What are the HRA substantiation requirements?

The IRS requires employees who receive reimbursements through an HRA to submit proper documentation for their eligible expenses, known as substantiation. This supporting documentation must remain on file for at least seven years.

Employees can provide this documentation directly to the company's designated privacy officers or through a third party.

Examples of documentation used to substantiate healthcare expenses are:

  • An itemized receipt
  • An explanation of benefits
  • A detailed billing history

Depending on the item or service the employee requests a reimbursement for, they may also need to submit a doctor’s note to prove medical necessity.

Failure to substantiate an expense or keep the required documentation on file could result in a negative result in the case of an IRS audit.

Can an HRA satisfy the employer mandate?

According to the ACA's employer mandate, employers with 50 or more FTEs must offer a health plan that meets minimum essential coverage (MEC) to at least 95% of FTEs and their dependents. The coverage must also meet the ACA's minimum value and affordability requirements.

Historically, HRAs have been primarily utilized by small businesses exempt from the employer mandate. But that has since changed with the creation of the ICHRA.

Unlike other HRAs, the ICHRA, when implemented correctly, can satisfy the employer mandate for large employers. Employees participating in the ICHRA must have individual health insurance coverage with MEC. This takes care of the MEC and minimum value requirements.

In order for an employer to fully meet the employer mandate with an ICHRA, they must ensure their contributions are affordable. An affordable ICHRA contribution ensures the cost of health insurance for an employee isn't more than 8.39% of their monthly household income, using the lowest-cost silver plan on their local exchange as the standard.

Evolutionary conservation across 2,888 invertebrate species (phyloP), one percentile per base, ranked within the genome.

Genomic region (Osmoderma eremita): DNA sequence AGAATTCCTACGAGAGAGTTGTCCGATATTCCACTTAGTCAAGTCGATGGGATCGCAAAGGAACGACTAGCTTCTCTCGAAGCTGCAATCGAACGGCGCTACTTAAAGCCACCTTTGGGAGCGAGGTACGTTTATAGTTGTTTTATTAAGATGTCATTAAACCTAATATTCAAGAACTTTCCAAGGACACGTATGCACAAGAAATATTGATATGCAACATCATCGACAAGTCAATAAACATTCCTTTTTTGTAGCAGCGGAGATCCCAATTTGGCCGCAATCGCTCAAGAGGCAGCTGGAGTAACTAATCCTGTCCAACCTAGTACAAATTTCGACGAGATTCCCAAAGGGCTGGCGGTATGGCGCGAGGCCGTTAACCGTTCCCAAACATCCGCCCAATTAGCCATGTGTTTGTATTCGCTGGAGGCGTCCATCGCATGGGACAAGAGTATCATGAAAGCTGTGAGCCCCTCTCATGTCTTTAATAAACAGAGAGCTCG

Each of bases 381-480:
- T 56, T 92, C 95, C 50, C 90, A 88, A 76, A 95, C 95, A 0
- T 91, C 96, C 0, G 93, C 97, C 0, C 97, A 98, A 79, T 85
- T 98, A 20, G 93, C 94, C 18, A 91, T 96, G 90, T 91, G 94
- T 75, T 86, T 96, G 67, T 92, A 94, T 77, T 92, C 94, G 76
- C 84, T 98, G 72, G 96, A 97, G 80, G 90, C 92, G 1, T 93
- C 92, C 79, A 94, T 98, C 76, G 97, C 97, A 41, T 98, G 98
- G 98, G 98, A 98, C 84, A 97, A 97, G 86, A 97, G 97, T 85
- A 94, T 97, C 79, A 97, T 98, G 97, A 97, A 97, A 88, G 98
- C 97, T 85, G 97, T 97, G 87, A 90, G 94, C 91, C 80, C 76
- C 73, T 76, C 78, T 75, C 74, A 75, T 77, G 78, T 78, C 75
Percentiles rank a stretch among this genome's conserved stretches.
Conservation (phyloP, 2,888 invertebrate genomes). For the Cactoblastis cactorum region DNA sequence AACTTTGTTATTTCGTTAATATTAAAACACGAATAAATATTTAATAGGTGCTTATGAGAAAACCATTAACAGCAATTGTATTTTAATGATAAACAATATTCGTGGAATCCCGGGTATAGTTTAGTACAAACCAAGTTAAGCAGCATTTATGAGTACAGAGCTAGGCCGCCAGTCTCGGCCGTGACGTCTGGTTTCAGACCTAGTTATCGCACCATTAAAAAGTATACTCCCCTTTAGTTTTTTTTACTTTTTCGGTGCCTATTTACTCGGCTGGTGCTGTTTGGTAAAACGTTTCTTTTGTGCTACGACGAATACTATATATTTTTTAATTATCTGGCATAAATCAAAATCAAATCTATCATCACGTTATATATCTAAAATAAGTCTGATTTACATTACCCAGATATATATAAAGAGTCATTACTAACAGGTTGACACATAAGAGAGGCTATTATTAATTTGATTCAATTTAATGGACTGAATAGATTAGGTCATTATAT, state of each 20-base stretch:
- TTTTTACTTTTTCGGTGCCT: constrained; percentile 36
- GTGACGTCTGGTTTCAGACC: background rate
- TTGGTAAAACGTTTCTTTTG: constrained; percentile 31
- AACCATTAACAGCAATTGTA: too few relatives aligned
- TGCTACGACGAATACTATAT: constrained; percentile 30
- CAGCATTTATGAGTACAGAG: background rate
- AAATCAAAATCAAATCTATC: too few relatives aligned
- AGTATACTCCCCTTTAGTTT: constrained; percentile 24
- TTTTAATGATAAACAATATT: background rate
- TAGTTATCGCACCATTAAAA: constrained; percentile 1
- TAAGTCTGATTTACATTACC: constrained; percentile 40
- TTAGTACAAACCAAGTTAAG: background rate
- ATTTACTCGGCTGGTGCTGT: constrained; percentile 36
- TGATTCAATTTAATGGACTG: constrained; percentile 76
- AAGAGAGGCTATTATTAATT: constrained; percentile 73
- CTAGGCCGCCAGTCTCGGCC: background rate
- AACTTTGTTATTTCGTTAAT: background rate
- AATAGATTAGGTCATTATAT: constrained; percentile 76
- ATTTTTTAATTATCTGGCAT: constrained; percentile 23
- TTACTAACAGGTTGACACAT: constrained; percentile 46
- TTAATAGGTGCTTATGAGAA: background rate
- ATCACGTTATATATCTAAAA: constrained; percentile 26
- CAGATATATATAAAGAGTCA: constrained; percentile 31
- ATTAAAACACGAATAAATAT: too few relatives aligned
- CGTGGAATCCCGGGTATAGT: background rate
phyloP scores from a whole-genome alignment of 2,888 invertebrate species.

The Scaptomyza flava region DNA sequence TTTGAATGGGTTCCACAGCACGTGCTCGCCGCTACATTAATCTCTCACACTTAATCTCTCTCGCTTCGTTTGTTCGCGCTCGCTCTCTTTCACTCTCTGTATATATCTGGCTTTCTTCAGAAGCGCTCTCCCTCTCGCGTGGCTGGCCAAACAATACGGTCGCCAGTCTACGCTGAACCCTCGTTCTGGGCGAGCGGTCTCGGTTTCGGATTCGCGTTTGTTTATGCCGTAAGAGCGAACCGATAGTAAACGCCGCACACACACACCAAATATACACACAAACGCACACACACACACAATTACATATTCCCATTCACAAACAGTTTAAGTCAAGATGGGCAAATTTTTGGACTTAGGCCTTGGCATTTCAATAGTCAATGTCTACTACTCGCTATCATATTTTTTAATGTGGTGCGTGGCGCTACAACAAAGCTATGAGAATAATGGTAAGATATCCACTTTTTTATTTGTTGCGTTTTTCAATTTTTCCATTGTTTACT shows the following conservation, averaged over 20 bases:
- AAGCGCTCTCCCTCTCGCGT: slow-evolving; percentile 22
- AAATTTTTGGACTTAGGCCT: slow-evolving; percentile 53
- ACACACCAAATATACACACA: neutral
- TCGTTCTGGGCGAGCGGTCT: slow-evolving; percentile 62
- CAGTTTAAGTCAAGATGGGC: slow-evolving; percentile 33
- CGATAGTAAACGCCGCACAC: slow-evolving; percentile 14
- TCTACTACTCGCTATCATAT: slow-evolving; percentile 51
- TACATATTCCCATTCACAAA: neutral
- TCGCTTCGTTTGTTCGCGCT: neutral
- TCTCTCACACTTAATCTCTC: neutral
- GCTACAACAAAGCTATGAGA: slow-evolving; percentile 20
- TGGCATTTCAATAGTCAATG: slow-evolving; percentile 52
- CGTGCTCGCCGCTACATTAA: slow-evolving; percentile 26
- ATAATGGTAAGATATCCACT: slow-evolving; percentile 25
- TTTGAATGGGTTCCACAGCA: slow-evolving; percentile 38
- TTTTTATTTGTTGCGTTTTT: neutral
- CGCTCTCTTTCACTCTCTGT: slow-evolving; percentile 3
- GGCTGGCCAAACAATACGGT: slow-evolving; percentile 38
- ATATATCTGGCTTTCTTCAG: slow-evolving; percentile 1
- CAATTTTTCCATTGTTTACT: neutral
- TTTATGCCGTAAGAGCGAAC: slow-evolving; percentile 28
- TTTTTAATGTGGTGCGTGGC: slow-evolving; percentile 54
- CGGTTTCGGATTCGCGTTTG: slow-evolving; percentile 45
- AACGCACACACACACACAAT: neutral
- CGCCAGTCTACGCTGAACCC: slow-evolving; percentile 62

Employers can ensure compliance with the employer mandate and avoid penalties by offering an ICHRA with affordable contributions for employees, as long as they also follow other aspects of HRA compliance.


Knowing the best ways to keep your HRA compliant will save you from many headaches and pitfalls. While it's possible for a business to administer an HRA on its own, self-administration comes with inherent difficulties and risks.

Partnering with an HRA software administration platform like PeopleKeep puts employers in a more risk-free position by eliminating administrative and compliance difficulties.

If you're looking for HRA administrative software for your organization, schedule a call with one of our personalized benefits advisors to help get you started!

PeopleKeep doesn’t provide legal advice. This article is for informational purposes only. To ensure compliance with the law, you should seek professional assistance from tax experts.

This article was originally published on January 10, 2020. It was last updated on March 26, 2024.

Ready to enhance your employee benefits with PeopleKeep?

Holly Bengfort

Holly is a content marketing specialist for PeopleKeep. Before joining the team in 2023, Holly worked in television news as a broadcast journalist. As an anchor and reporter, she communicated complex stories to the vast communities she served on a daily basis. Her background has given her a greater understanding of people and the issues that affect our lives. When Holly isn’t writing, she enjoys reading, exercising, and spending time at the beach.